Like in Indian cities, children who are often neglected, appear to be critical actors in the design process. More generally, it brings about the question of how do kids learn, educate themselves, get the tools from their urban environment to become citizens?

In Phu Xuan, kids were involved during the whole process of designing the new community public space

In Phu Xuan, kids were involved during the whole process of designing the new community public space © anordinarycity, 2015

“Design is not about the product, but the people and the process”

When I met the students, they were back in Saigon for seven days of workshop to select a site and design the utilities that would be proposed to the residents. As we discussed their initiative through, they shared with me on some of their setbacks, which I believe are engaging for anyone working on the urban design scene.

They regretted that site visits and interviews with the locals were insufficient to formulate more sustainable solutions for the entire community. While some students were involved in this project for the second year, they understood how deeply rooted locally any urban development project should be. As future architects, engineers or urban planners, they said they realised that « design is not about the product but the people and the process ».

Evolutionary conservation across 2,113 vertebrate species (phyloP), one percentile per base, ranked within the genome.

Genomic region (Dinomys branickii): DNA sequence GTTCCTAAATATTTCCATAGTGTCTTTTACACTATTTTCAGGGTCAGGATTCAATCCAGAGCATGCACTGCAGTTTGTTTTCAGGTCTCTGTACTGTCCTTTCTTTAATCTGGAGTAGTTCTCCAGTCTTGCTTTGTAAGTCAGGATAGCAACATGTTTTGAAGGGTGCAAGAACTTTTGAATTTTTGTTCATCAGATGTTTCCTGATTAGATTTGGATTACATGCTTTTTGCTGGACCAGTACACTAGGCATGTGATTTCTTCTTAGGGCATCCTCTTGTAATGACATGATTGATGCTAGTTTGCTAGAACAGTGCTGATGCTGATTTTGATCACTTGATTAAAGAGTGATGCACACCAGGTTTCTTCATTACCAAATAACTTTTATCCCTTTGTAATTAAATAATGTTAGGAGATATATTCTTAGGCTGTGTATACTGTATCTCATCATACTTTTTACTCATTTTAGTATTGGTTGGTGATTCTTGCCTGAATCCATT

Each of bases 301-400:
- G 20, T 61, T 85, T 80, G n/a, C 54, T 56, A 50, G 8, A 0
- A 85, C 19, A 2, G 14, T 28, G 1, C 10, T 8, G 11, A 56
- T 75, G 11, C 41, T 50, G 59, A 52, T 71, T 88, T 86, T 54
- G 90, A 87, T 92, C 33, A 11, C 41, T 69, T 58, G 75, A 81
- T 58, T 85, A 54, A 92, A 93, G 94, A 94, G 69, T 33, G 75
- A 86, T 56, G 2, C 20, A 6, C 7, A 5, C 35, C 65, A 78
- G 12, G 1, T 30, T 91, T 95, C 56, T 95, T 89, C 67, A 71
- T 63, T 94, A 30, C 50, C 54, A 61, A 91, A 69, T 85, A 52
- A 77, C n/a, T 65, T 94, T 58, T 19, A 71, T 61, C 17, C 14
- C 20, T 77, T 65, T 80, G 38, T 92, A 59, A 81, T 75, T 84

Singaporean students are back in HCMC to discuss with their Saigonese comrades and the residents about the specific features of the future public space

Singaporean students are back in HCMC to discuss with their Saigonese comrades and the residents about the specific features of the future public space © anordinarycity, 2015

Moreover, they noted that the success of the process not only depends on their adaptation to the community’s needs, but also on the residents’ understanding that their involvement is necessary to make places work. Most of the time, and especially in Vietnam (or Morocco), citizens follow a strict top-down decision making process and do not believe they can have a right to speak and propose improvements for their environment – professionals and experts unilaterally choose for the users.